Wellness & The Secret To This Whole Thing

February 10, 2021

One of my roles at work is to lead our physician group wellness committee. This is not a role with protected time or tangible rewards, but it is one I feel passionate about.

That said, it is really really hard to know what I (or we, as in the committee) can or should do to promote physician wellness.

I had some extra time yesterday during my work day (it does happen sometimes, though not often!) and since I did not want to do my Calcium and Electrolytes presentation, I decided to browse some official sources of physician wellness material.

I ended up watching this video, which I thought was well done. I liked the emphasis on leadership listening — really listing – to physician’s concerns. There was also more than one mention of coaching-inspired techniques. Then I came up with this list:

(After I was done, I added: “If you are a parent, do not skimp on childcare.”)

The title is tongue in cheek. Obviously I do not know the “secret to this whole thing.” When I was a first year medical student, we did a motivational interviewing exercise with a patient actor in which we were supposed to help them move towards quitting smoking. I ended the conversation to “That’s the secret to this whole thing!” and Josh and I have used this ridiculous phrase sarcastically ever since.

Anyway, the above list is obviously not complete NOR is it the secret. It is not going to make an overworked front line COVID-patient ICU physician magically happy and calm. It is not going to compensate for a chaotic office environment or lack of support staff or unreasonable patient volumes. But maybe for some it is food for thought. So I am sharing it here.

What would others add?

If you work for any sort of larger company, what are things that have been put in place that truly enhance wellness and job satisfaction?


  • Reply KGC February 10, 2021 at 8:11 am

    I’m in allied health and previously had a 100% clinical job at a large children’s hospital in the midwest. They had a great wellness program, with a particular focus on heart health, and here are the things that I think made it successful:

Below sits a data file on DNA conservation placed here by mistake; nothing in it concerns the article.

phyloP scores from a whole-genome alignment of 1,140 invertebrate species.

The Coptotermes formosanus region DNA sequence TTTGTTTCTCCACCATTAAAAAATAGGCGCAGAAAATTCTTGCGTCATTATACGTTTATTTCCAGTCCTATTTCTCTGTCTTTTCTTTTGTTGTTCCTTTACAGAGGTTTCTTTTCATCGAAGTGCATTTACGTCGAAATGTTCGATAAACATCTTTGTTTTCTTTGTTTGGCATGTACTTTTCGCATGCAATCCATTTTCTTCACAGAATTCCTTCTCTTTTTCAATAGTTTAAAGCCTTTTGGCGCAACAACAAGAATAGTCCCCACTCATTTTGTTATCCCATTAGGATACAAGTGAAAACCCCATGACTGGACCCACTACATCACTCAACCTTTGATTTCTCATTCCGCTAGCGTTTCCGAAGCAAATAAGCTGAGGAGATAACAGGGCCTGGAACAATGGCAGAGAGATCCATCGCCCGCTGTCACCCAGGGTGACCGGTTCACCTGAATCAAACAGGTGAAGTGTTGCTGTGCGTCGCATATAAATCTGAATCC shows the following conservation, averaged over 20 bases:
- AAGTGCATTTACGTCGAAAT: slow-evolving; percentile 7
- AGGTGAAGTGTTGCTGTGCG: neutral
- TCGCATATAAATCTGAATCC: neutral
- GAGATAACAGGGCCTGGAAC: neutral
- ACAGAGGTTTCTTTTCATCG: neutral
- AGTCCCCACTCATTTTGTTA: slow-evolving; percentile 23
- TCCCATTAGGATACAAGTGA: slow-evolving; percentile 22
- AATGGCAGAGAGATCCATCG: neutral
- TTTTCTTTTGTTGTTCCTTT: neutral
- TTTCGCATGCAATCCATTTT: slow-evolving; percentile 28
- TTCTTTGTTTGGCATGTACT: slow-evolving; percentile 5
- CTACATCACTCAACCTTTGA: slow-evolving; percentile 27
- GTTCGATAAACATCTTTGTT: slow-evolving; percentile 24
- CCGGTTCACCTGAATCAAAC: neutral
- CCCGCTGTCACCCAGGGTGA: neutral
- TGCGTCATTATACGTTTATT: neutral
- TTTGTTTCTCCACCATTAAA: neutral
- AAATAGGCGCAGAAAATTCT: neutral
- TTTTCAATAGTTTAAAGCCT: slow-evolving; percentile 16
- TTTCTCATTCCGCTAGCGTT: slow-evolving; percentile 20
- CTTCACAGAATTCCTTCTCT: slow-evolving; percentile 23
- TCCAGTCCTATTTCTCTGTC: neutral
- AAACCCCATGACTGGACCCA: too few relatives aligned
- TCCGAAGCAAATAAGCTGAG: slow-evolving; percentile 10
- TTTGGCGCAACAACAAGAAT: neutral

1) accessibility – there was a small gym in the hospital (not in a different building, like at my current institution) and it was something like $10/month, so ridiculously cheap, and there were several well-marked paths inside and outside that had distance marked with encouragement to walk inside or outside even for 15-20 minutes;
    2) free (!!!) fitness classes to all employees that were offered before, during, and after work hours with a variety of types/skill levels offered (yoga, boot camp, weights, etc.)
    3) BUY IN from a lot of people.
    I think #3 was the key – the administration was encouraging of people to use the gym and walking paths and fitness classes, even during the day (obviously as long as it didn’t interfere with work or clinics). They frequently had departmental challenges to get mileage in, people were visible when they used the walking paths, and the exercise classes were well-attended. Basically, they made it relatively easy and acceptable to prioritize exercise while on campus for work. I don’t know how much of this is possible now in the times of COVID or how things may have changed in the 10 years since I worked there, but I was very happy in that job and have often thought about how nice it was to have a culture that promoted employee wellness in that way.